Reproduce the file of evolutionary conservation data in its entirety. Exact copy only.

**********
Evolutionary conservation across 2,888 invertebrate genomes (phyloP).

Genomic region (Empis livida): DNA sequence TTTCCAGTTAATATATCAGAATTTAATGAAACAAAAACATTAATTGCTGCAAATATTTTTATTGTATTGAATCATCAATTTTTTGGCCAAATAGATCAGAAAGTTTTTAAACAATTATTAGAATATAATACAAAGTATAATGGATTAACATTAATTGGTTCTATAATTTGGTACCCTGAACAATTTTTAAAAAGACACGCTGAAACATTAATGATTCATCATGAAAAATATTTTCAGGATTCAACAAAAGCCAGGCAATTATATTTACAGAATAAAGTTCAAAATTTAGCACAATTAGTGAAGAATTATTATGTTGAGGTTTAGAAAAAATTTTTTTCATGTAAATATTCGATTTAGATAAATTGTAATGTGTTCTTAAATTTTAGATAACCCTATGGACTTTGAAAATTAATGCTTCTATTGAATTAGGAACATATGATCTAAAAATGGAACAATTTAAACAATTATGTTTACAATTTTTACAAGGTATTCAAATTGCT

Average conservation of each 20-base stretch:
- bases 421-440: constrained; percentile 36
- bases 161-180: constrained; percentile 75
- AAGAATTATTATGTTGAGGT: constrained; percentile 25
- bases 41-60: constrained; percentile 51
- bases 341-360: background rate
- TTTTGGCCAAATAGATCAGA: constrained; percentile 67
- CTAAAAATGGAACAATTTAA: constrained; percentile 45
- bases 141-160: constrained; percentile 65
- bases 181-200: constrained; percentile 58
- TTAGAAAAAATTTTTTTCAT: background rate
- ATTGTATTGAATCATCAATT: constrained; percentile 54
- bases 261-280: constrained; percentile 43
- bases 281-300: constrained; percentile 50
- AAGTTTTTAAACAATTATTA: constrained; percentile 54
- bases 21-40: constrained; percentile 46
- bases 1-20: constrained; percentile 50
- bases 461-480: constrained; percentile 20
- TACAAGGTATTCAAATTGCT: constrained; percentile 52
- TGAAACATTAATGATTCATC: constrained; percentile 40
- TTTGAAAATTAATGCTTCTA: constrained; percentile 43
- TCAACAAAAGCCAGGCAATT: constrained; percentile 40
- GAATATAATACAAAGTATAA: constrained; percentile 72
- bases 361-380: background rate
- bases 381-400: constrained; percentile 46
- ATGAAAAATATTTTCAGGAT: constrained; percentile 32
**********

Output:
Evolutionary conservation across 2,888 invertebrate genomes (phyloP).

Genomic region (Empis livida): DNA sequence TTTCCAGTTAATATATCAGAATTTAATGAAACAAAAACATTAATTGCTGCAAATATTTTTATTGTATTGAATCATCAATTTTTTGGCCAAATAGATCAGAAAGTTTTTAAACAATTATTAGAATATAATACAAAGTATAATGGATTAACATTAATTGGTTCTATAATTTGGTACCCTGAACAATTTTTAAAAAGACACGCTGAAACATTAATGATTCATCATGAAAAATATTTTCAGGATTCAACAAAAGCCAGGCAATTATATTTACAGAATAAAGTTCAAAATTTAGCACAATTAGTGAAGAATTATTATGTTGAGGTTTAGAAAAAATTTTTTTCATGTAAATATTCGATTTAGATAAATTGTAATGTGTTCTTAAATTTTAGATAACCCTATGGACTTTGAAAATTAATGCTTCTATTGAATTAGGAACATATGATCTAAAAATGGAACAATTTAAACAATTATGTTTACAATTTTTACAAGGTATTCAAATTGCT

Average conservation of each 20-base stretch:
- bases 421-440: constrained; percentile 36
- bases 161-180: constrained; percentile 75
- AAGAATTATTATGTTGAGGT: constrained; percentile 25
- bases 41-60: constrained; percentile 51
- bases 341-360: background rate
- TTTTGGCCAAATAGATCAGA: constrained; percentile 67
- CTAAAAATGGAACAATTTAA: constrained; percentile 45
- bases 141-160: constrained; percentile 65
- bases 181-200: constrained; percentile 58
- TTAGAAAAAATTTTTTTCAT: background rate
- ATTGTATTGAATCATCAATT: constrained; percentile 54
- bases 261-280: constrained; percentile 43
- bases 281-300: constrained; percentile 50
- AAGTTTTTAAACAATTATTA: constrained; percentile 54
- bases 21-40: constrained; percentile 46
- bases 1-20: constrained; percentile 50
- bases 461-480: constrained; percentile 20
- TACAAGGTATTCAAATTGCT: constrained; percentile 52
- TGAAACATTAATGATTCATC: constrained; percentile 40
- TTTGAAAATTAATGCTTCTA: constrained; percentile 43
- TCAACAAAAGCCAGGCAATT: constrained; percentile 40
- GAATATAATACAAAGTATAA: constrained; percentile 72
- bases 361-380: background rate
- bases 381-400: constrained; percentile 46
- ATGAAAAATATTTTCAGGAT: constrained; percentile 32